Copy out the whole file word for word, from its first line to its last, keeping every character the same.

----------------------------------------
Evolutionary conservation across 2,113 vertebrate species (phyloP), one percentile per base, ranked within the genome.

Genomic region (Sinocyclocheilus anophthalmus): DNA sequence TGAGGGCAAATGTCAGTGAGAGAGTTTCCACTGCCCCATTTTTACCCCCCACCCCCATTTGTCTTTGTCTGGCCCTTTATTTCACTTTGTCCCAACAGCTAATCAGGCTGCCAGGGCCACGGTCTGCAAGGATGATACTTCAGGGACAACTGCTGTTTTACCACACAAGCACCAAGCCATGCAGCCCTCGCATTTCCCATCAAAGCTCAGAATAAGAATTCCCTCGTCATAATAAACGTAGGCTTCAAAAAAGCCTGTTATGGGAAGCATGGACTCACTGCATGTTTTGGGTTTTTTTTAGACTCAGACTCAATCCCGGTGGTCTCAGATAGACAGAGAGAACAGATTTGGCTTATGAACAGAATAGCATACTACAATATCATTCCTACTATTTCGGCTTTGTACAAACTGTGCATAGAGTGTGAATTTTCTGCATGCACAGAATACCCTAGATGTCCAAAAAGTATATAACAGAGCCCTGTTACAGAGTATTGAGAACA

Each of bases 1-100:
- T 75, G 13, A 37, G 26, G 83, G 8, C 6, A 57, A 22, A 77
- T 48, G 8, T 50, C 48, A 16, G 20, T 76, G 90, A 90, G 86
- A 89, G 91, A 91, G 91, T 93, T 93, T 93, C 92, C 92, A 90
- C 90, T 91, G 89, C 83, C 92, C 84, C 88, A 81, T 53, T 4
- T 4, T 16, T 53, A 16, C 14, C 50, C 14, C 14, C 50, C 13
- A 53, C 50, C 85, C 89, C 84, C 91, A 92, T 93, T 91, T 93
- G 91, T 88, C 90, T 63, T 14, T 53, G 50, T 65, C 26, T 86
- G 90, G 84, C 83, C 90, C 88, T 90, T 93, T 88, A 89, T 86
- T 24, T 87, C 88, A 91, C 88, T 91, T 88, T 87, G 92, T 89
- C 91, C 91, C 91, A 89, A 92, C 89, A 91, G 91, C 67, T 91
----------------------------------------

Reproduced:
Evolutionary conservation across 2,113 vertebrate species (phyloP), one percentile per base, ranked within the genome.

Genomic region (Sinocyclocheilus anophthalmus): DNA sequence TGAGGGCAAATGTCAGTGAGAGAGTTTCCACTGCCCCATTTTTACCCCCCACCCCCATTTGTCTTTGTCTGGCCCTTTATTTCACTTTGTCCCAACAGCTAATCAGGCTGCCAGGGCCACGGTCTGCAAGGATGATACTTCAGGGACAACTGCTGTTTTACCACACAAGCACCAAGCCATGCAGCCCTCGCATTTCCCATCAAAGCTCAGAATAAGAATTCCCTCGTCATAATAAACGTAGGCTTCAAAAAAGCCTGTTATGGGAAGCATGGACTCACTGCATGTTTTGGGTTTTTTTTAGACTCAGACTCAATCCCGGTGGTCTCAGATAGACAGAGAGAACAGATTTGGCTTATGAACAGAATAGCATACTACAATATCATTCCTACTATTTCGGCTTTGTACAAACTGTGCATAGAGTGTGAATTTTCTGCATGCACAGAATACCCTAGATGTCCAAAAAGTATATAACAGAGCCCTGTTACAGAGTATTGAGAACA

Each of bases 1-100:
- T 75, G 13, A 37, G 26, G 83, G 8, C 6, A 57, A 22, A 77
- T 48, G 8, T 50, C 48, A 16, G 20, T 76, G 90, A 90, G 86
- A 89, G 91, A 91, G 91, T 93, T 93, T 93, C 92, C 92, A 90
- C 90, T 91, G 89, C 83, C 92, C 84, C 88, A 81, T 53, T 4
- T 4, T 16, T 53, A 16, C 14, C 50, C 14, C 14, C 50, C 13
- A 53, C 50, C 85, C 89, C 84, C 91, A 92, T 93, T 91, T 93
- G 91, T 88, C 90, T 63, T 14, T 53, G 50, T 65, C 26, T 86
- G 90, G 84, C 83, C 90, C 88, T 90, T 93, T 88, A 89, T 86
- T 24, T 87, C 88, A 91, C 88, T 91, T 88, T 87, G 92, T 89
- C 91, C 91, C 91, A 89, A 92, C 89, A 91, G 91, C 67, T 91